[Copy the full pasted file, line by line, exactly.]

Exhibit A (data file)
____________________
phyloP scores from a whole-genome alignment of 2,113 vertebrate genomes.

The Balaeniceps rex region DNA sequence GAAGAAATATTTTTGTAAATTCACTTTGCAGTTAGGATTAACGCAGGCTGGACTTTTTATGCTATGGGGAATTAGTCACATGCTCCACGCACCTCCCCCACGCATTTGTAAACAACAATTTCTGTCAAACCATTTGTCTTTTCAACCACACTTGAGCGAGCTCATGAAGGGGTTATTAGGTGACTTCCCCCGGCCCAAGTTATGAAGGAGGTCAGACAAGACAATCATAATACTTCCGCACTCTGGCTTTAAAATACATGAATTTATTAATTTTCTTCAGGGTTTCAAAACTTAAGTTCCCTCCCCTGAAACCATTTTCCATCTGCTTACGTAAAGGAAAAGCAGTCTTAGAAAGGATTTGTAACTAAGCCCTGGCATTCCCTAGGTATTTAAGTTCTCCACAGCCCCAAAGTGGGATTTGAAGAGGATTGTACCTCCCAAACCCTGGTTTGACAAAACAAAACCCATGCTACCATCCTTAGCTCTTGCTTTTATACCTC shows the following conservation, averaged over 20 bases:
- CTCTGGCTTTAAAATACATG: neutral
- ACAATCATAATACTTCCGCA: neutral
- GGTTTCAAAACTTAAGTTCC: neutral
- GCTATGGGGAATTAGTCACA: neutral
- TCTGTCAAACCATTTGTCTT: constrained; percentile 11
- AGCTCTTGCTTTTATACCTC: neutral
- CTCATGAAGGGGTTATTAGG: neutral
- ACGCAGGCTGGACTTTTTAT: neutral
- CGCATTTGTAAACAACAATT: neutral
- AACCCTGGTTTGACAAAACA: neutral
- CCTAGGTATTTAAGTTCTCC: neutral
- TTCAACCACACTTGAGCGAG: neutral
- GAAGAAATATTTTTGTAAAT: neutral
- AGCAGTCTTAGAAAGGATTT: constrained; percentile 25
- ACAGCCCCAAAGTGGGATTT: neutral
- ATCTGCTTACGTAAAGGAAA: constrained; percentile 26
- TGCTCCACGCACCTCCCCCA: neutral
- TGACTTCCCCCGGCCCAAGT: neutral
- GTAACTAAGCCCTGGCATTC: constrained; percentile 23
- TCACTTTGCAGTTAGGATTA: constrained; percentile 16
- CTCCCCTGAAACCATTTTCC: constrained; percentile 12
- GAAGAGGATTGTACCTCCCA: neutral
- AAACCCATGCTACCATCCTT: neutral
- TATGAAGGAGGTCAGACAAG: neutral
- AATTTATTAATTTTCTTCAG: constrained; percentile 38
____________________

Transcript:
phyloP scores from a whole-genome alignment of 2,113 vertebrate genomes.

The Balaeniceps rex region DNA sequence GAAGAAATATTTTTGTAAATTCACTTTGCAGTTAGGATTAACGCAGGCTGGACTTTTTATGCTATGGGGAATTAGTCACATGCTCCACGCACCTCCCCCACGCATTTGTAAACAACAATTTCTGTCAAACCATTTGTCTTTTCAACCACACTTGAGCGAGCTCATGAAGGGGTTATTAGGTGACTTCCCCCGGCCCAAGTTATGAAGGAGGTCAGACAAGACAATCATAATACTTCCGCACTCTGGCTTTAAAATACATGAATTTATTAATTTTCTTCAGGGTTTCAAAACTTAAGTTCCCTCCCCTGAAACCATTTTCCATCTGCTTACGTAAAGGAAAAGCAGTCTTAGAAAGGATTTGTAACTAAGCCCTGGCATTCCCTAGGTATTTAAGTTCTCCACAGCCCCAAAGTGGGATTTGAAGAGGATTGTACCTCCCAAACCCTGGTTTGACAAAACAAAACCCATGCTACCATCCTTAGCTCTTGCTTTTATACCTC shows the following conservation, averaged over 20 bases:
- CTCTGGCTTTAAAATACATG: neutral
- ACAATCATAATACTTCCGCA: neutral
- GGTTTCAAAACTTAAGTTCC: neutral
- GCTATGGGGAATTAGTCACA: neutral
- TCTGTCAAACCATTTGTCTT: constrained; percentile 11
- AGCTCTTGCTTTTATACCTC: neutral
- CTCATGAAGGGGTTATTAGG: neutral
- ACGCAGGCTGGACTTTTTAT: neutral
- CGCATTTGTAAACAACAATT: neutral
- AACCCTGGTTTGACAAAACA: neutral
- CCTAGGTATTTAAGTTCTCC: neutral
- TTCAACCACACTTGAGCGAG: neutral
- GAAGAAATATTTTTGTAAAT: neutral
- AGCAGTCTTAGAAAGGATTT: constrained; percentile 25
- ACAGCCCCAAAGTGGGATTT: neutral
- ATCTGCTTACGTAAAGGAAA: constrained; percentile 26
- TGCTCCACGCACCTCCCCCA: neutral
- TGACTTCCCCCGGCCCAAGT: neutral
- GTAACTAAGCCCTGGCATTC: constrained; percentile 23
- TCACTTTGCAGTTAGGATTA: constrained; percentile 16
- CTCCCCTGAAACCATTTTCC: constrained; percentile 12
- GAAGAGGATTGTACCTCCCA: neutral
- AAACCCATGCTACCATCCTT: neutral
- TATGAAGGAGGTCAGACAAG: neutral
- AATTTATTAATTTTCTTCAG: constrained; percentile 38